Welcome to the Hand-Off Zone . . .

Hand off zone

In most organizations, On-Boarding is about HR administration and an overview of the company,  your department and function. After the required few hours, it’s into the workplace.  And may the force be with you! Very little is learned about other departments, the overall business model, and how work flows through the organization

Departments and functions are not standalone businesses, but a link in a long value chain that ends when the product is shipped (or the service is performed) and the customer pays the bill.  However, most departments focus more on their own goals and budgets than the customer. And in most cases, such an inward focus drives work behaviours.  When the focus is on meeting departmental or functional budgets, it is easy to create strong silos and ignore the overall business value chain, the customer, and revenue.

Silos are great for missiles, but not for organizations.

At one company a few years ago, the results of a silo-focus mindset was made painfully clear when the new CEO asked why the company was performing so badly:

Bill Catucci, new CEO of Canada AT&T, asked senior executives why the company was losing C$1 million per day. He heard the same reply wherever he went.  “My department is performing fine. If there’s a problem, it must be caused by someone else.”

The Enterprise Value Chain and the Hand-Off Zone

While the concept of the Enterprise Value Chain was first put forth by Michael Porter with the intent of using it to help better define business strategy, it was soon taken over by technology and used in building ERP and Salesforce automation systems.  The real value is to understand that an organization is a connected system and not a collection of separate departments and functions, each with their own internal goals and budgets. The benefit of having an “enterprise value chain” view of a company is in the ability to add value at each step, eliminate waste (usually rework or waiting time), and ensure quick and complete handoff along the chain from department to department. Get the right product to the right customer at the right time and collect payment on time.

And here is where things usually break down. The Hand-Off Zone!

When the handoff is fumbled, incomplete, or not taken seriously, mistakes happen in quality, extra time for waiting and rework is added, and business value is destroyed. It’s as simple as dropping the baton in a relay race. The baton represents the product or service and the runners the various departments or functions in the chain.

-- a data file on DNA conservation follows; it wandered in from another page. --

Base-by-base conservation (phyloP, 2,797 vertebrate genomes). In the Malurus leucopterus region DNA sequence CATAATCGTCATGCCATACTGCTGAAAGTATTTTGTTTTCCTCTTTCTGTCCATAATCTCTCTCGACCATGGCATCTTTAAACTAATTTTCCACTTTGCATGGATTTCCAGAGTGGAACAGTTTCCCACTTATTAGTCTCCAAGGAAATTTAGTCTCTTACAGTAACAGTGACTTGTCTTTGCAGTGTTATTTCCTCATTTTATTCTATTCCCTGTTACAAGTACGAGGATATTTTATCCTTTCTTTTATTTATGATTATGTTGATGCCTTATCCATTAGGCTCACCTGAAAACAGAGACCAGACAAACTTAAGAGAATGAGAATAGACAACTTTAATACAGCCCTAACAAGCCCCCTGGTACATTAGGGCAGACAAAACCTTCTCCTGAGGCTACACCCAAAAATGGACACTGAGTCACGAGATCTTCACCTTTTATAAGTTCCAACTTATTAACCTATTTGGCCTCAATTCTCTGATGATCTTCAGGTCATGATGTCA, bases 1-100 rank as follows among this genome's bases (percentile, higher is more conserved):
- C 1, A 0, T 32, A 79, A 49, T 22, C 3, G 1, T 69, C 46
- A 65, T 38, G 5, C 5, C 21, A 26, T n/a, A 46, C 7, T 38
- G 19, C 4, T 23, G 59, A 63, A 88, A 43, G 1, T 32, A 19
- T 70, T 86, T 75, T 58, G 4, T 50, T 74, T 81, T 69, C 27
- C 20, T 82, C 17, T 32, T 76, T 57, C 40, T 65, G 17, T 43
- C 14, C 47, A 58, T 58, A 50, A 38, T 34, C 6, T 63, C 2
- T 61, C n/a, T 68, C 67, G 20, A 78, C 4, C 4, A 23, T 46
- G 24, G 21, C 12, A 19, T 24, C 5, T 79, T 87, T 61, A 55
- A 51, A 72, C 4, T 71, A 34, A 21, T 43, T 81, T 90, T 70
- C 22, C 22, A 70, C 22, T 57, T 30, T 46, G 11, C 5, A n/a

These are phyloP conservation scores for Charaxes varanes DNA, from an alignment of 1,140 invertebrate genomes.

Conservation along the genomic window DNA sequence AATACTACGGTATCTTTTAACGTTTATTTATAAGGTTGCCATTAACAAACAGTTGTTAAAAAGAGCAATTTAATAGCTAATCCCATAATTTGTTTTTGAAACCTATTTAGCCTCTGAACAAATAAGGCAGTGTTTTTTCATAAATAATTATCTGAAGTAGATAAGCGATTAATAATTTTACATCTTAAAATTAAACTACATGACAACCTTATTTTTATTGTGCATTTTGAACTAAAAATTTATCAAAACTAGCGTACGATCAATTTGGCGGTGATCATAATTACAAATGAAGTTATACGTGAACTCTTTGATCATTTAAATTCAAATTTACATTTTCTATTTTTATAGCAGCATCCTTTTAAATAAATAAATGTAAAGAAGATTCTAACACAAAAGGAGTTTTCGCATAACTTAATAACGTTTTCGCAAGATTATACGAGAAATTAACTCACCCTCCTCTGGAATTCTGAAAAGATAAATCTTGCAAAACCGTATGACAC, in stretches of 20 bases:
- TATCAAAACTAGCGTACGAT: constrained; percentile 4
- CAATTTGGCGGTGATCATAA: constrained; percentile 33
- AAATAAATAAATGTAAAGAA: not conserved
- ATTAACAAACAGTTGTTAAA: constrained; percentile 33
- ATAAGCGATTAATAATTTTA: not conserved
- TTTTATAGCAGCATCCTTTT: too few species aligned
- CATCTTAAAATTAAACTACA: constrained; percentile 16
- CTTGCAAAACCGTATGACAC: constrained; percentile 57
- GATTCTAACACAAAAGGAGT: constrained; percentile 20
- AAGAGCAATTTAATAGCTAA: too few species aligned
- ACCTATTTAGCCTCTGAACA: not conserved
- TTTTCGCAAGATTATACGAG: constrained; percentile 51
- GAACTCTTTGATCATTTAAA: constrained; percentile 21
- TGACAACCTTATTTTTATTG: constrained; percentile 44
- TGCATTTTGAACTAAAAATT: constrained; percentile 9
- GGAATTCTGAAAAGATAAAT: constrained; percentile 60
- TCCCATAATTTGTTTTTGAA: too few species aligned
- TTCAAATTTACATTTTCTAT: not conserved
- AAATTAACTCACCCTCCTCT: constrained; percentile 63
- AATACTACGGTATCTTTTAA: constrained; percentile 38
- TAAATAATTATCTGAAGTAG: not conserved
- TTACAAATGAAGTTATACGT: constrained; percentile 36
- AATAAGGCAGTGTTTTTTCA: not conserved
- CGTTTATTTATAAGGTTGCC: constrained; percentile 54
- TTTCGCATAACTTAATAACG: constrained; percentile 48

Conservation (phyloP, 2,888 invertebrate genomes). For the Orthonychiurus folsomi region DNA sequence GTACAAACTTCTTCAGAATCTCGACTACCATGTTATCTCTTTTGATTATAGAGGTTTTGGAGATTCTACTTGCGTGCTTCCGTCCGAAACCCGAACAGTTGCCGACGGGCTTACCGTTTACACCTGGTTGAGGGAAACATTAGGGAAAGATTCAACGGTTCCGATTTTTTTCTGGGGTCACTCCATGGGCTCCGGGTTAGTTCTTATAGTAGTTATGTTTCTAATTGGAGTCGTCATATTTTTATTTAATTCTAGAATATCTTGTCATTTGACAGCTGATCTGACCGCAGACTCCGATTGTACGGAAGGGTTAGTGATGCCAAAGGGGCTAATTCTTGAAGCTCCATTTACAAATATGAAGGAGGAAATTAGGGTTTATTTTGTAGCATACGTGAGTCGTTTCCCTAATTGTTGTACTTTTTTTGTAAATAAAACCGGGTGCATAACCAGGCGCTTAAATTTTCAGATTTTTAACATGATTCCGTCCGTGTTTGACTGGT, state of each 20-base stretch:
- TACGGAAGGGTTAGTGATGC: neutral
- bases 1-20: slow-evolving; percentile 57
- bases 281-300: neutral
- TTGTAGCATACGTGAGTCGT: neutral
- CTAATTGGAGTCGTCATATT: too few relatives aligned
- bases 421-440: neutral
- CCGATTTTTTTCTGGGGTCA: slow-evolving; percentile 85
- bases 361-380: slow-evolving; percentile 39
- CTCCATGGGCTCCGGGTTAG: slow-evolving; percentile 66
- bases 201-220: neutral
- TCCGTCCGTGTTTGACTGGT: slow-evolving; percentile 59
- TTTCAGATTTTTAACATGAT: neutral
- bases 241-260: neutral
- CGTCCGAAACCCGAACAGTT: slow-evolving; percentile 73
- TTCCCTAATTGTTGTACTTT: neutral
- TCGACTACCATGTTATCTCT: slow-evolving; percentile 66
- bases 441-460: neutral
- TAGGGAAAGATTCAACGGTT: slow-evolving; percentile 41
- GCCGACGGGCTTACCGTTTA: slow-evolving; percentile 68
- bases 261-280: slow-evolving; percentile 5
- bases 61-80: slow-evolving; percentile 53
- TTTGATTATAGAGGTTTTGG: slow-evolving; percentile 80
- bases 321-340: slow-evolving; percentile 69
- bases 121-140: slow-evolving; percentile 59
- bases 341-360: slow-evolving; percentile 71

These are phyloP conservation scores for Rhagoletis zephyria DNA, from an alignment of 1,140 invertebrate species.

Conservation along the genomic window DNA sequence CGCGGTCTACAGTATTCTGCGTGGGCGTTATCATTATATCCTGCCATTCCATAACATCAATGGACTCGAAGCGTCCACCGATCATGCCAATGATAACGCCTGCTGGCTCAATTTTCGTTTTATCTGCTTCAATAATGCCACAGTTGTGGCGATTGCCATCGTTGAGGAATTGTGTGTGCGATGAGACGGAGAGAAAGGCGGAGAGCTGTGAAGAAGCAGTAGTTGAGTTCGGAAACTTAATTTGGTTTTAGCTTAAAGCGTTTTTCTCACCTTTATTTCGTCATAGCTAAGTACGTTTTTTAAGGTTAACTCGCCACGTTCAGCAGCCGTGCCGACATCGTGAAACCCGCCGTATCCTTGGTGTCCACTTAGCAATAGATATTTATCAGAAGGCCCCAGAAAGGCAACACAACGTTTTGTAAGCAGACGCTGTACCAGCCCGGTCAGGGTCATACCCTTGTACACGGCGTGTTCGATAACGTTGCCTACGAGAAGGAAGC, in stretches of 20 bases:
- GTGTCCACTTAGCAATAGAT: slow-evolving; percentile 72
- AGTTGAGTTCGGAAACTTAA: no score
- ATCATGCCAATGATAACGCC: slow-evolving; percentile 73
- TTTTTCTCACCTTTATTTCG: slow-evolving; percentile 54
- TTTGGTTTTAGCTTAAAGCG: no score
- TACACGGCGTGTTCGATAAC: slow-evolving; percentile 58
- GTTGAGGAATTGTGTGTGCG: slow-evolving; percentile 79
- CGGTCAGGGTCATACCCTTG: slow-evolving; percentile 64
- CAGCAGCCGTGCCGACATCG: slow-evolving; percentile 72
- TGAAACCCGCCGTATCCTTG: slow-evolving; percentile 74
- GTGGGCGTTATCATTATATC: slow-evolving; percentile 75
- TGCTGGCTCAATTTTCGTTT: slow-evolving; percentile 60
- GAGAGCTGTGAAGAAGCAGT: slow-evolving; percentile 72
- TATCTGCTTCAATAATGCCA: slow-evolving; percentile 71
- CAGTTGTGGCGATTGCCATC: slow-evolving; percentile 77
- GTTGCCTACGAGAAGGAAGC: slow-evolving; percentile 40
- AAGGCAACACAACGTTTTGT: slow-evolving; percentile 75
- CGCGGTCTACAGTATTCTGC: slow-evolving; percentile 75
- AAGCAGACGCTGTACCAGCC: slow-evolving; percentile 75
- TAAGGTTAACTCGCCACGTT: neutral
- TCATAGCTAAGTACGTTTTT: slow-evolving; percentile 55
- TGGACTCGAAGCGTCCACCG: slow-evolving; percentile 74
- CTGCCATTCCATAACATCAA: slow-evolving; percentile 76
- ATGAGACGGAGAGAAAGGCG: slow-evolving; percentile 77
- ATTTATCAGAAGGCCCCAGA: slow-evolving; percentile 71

How many department leaders or function heads make communications and hand-offs with other departments a priority?

And we wonder why EBITDA is so low! Often it’s the hidden costs of lost time, rework, waiting time, and lack of communication about forecasting that are the real hidden costs incurred by a silo culture.

When was the last time you stressed the importance of the Hand-Off Zone to all employees and then mapped the value chains and the departmental hand-offs?

Want to grow EBITDA?  Focus on the Hand-Off Zone!

Written and Posted by: John R. Childress

Senior Executive Advisor on Leadership, Culture and Strategy Execution Issues,
Business Author and Advisor to CEOs
Visiting Professor, IE Business School, Madrid

Website: www.johnrchildress.com

e: john@johnrchildress.com
Twitter @bizjrchildress

Read John’s blog,

On Amazon: LEVERAGE: The CEO’s Guide to Corporate Culture

Read  The Economist review of LEVERAGE
Also on Amazon:   FASTBREAK: The CEO’s Guide to Strategy Execution

John also writes thriller novels!



About johnrchildress

John Childress is a pioneer in the field of strategy execution, culture change, executive leadership and organization effectiveness, author of several books and numerous articles on leadership, an effective public speaker and workshop facilitator for Boards and senior executive teams. In 1978 John co-founded The Senn-Delaney Leadership Consulting Group, the first international consulting firm to focus exclusively on culture change, leadership development and senior team alignment. Between 1978 and 2000 he served as its President and CEO and guided the international expansion of the company. His work with senior leadership teams has included companies in crisis (GPU Nuclear – owner of the Three Mile Island Nuclear Plants following the accident), deregulated industries (natural gas pipelines, telecommunications and the breakup of The Bell Telephone Companies), mergers and acquisitions and classic business turnaround scenarios with global organizations from the Fortune 500 and FTSE 250 ranks. He has designed and conducted consulting engagements in the US, UK, Europe, Middle East, Africa, China and Asia. Currently John is an independent advisor to CEO’s, Boards, management teams and organisations on strategy execution, corporate culture, leadership team effectiveness, business performance and executive development. John was born in the Cascade Mountains of Oregon and eventually moved to Carmel Highlands, California during most of his business career. John is a Phi Beta Kappa scholar with a BA degree (Magna cum Laude) from the University of California, a Masters Degree from Harvard University and was a PhD candidate at the University of Hawaii before deciding on a career as a business entrepreneur in the mid-70s. In 1968-69 he attended the American University of Beirut and it was there that his interest in cultures, leadership and group dynamics began to take shape. John Childress resides in London and the south of France with his family and is an avid flyfisherman, with recent trips to Alaska, the Amazon River, Tierra del Fuego, and Kamchatka in the far east of Russia. He is a trustee for Young Virtuosi, a foundation to support talented young musicians. You can reach John at john@johnrchildress.com or john.childress@theprincipiagroup.com
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